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Dhammapada XVII


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Abandon anger,
be done with conceit,
get beyond every fetter.
When for name & form
you have no attachment
-- have nothing at all --
no sufferings, no stresses, invade.


When anger arises,
whoever keeps firm control
as if with a racing chariot:
I call a master charioteer.
    Anyone else,
    a rein-holder --
    that's all.


Conquer anger
    with lack of anger;
bad, with good;
stinginess, with generosity;
a liar, with truth.


By telling the truth;
by not growing angry;
by giving, when asked,
no matter how little you have:
by these three things
you enter the presence of devas.


Gentle sages,
constantly restrained in body,
go to the unwavering state
where, having gone,
there's no grief.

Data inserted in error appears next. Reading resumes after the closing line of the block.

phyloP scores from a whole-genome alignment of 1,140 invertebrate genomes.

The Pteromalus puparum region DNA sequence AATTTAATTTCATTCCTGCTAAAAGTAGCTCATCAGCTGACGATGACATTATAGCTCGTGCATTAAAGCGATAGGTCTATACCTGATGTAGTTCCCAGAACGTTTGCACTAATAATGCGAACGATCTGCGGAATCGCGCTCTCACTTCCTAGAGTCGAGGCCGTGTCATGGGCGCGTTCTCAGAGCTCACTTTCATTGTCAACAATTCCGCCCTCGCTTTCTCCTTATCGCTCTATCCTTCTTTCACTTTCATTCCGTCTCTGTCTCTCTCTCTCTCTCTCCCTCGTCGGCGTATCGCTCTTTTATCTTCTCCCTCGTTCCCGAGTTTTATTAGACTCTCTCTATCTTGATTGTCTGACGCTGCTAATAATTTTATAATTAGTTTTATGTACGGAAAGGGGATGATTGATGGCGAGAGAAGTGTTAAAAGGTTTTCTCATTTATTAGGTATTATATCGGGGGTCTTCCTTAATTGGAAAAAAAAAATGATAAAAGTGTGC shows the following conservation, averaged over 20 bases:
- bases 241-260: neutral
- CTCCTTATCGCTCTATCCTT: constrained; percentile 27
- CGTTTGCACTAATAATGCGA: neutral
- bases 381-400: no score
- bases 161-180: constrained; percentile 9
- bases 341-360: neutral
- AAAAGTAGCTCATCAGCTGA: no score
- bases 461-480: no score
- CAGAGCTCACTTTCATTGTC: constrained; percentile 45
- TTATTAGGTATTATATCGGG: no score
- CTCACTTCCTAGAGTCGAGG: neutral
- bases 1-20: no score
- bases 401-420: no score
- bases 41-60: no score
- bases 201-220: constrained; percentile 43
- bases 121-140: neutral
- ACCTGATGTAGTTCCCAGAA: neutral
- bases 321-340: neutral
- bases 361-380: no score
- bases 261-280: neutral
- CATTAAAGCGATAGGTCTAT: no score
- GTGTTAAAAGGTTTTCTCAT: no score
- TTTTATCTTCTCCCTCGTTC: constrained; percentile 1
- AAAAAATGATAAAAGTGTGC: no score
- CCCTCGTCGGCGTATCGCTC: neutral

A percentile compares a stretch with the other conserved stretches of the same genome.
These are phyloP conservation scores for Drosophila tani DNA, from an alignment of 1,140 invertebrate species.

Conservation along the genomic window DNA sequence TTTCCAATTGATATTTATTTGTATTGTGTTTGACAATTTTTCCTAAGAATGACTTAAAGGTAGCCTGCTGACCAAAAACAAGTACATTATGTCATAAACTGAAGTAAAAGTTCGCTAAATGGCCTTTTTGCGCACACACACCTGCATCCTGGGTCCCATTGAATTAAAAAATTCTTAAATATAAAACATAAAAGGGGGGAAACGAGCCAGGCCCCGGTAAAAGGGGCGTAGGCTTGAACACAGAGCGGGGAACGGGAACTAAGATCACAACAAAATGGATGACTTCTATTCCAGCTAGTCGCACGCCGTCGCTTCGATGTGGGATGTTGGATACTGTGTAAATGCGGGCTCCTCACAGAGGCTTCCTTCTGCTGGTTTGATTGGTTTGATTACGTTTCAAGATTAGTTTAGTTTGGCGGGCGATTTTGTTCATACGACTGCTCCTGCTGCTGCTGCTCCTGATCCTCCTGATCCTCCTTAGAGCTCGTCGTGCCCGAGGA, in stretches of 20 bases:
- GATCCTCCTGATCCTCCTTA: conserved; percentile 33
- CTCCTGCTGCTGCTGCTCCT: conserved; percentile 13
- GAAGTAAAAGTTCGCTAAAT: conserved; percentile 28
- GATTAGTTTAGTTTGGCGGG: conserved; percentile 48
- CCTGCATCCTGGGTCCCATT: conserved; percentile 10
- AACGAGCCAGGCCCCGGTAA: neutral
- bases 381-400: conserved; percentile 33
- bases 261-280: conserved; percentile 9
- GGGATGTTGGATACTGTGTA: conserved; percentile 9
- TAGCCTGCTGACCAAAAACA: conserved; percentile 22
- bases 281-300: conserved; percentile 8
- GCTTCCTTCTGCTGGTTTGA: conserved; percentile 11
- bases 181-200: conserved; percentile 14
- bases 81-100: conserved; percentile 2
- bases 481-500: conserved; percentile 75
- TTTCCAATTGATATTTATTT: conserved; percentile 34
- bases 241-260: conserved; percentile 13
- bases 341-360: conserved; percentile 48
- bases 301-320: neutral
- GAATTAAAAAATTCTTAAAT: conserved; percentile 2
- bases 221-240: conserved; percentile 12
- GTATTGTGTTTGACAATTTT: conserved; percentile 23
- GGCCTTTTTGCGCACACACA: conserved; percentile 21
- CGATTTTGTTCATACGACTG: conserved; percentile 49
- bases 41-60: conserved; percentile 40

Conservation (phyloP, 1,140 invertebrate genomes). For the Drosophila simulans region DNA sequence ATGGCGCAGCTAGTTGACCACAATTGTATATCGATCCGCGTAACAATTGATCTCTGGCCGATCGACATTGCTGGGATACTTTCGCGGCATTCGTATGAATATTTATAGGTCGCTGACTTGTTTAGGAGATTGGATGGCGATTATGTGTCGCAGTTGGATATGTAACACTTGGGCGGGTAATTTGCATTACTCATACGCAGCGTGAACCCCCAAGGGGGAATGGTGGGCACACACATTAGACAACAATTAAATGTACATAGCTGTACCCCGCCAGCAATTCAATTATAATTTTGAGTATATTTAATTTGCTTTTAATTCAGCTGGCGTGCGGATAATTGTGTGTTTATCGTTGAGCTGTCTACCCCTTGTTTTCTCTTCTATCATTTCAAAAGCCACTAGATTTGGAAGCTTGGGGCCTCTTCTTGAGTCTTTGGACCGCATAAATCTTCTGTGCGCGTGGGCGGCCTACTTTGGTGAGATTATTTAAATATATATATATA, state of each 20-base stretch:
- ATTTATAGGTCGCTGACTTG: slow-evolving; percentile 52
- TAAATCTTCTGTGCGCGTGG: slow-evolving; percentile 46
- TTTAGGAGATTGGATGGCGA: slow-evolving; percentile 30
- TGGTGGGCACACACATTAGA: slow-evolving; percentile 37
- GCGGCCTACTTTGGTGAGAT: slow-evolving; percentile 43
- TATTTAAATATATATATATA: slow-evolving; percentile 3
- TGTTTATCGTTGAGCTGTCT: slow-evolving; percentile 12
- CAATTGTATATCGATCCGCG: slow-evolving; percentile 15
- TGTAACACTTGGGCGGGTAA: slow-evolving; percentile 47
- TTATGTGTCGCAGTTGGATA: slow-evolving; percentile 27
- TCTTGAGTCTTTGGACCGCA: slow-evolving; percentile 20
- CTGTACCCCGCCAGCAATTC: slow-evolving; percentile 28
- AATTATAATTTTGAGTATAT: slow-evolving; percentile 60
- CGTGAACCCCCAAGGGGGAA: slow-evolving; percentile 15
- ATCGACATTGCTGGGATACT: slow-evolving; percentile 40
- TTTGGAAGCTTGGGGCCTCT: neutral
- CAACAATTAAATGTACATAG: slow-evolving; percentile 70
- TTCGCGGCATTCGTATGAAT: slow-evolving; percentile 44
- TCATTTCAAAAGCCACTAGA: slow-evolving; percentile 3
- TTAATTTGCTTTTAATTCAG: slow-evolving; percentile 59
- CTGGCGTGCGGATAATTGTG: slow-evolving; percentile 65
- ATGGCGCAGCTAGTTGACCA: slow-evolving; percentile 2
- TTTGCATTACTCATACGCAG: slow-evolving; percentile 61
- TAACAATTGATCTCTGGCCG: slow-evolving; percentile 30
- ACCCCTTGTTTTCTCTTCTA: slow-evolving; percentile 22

Those who always stay wakeful,
training by day & by night,
keen on Unbinding:
their effluents come to an end.


This has come down from old, Atula,
& not just from today:
they find fault with one
    who sits silent,
they find fault with one
    who speaks a great deal,
they find fault with one
    who measures his words.
There's no one unfaulted in the world.

There never was,
    will be,
nor at present is found
anyone entirely faulted
or entirely praised.


If knowledgeable people praise him,
having observed him
    day after day
to be blameless in conduct, intelligent,
endowed with discernment & virtue:
like an ingot of gold --
who's fit to find fault with him?
    Even devas praise him.
    Even by Brahmas he's praised.


Guard against anger
erupting in body;
in body, be restrained.
Having abandoned bodily misconduct,
live conducting yourself well
    in body.

Guard against anger
erupting in speech;
in speech, be restrained.
Having abandoned verbal misconduct,
live conducting yourself well
    in speech.

Guard against anger
erupting in mind;
in mind, be restrained.
Having abandoned mental misconduct,
live conducting yourself well
    in mind.
Those restrained in body
    -- the enlightened --
restrained in speech & in mind
    -- enlightened --
are the ones whose restraint is secure.

Source: ATI - For Free Distribution Only, as a Gift of Dhamma.

Dhamma Essay:
Supreme Efforts by Ayya Khema

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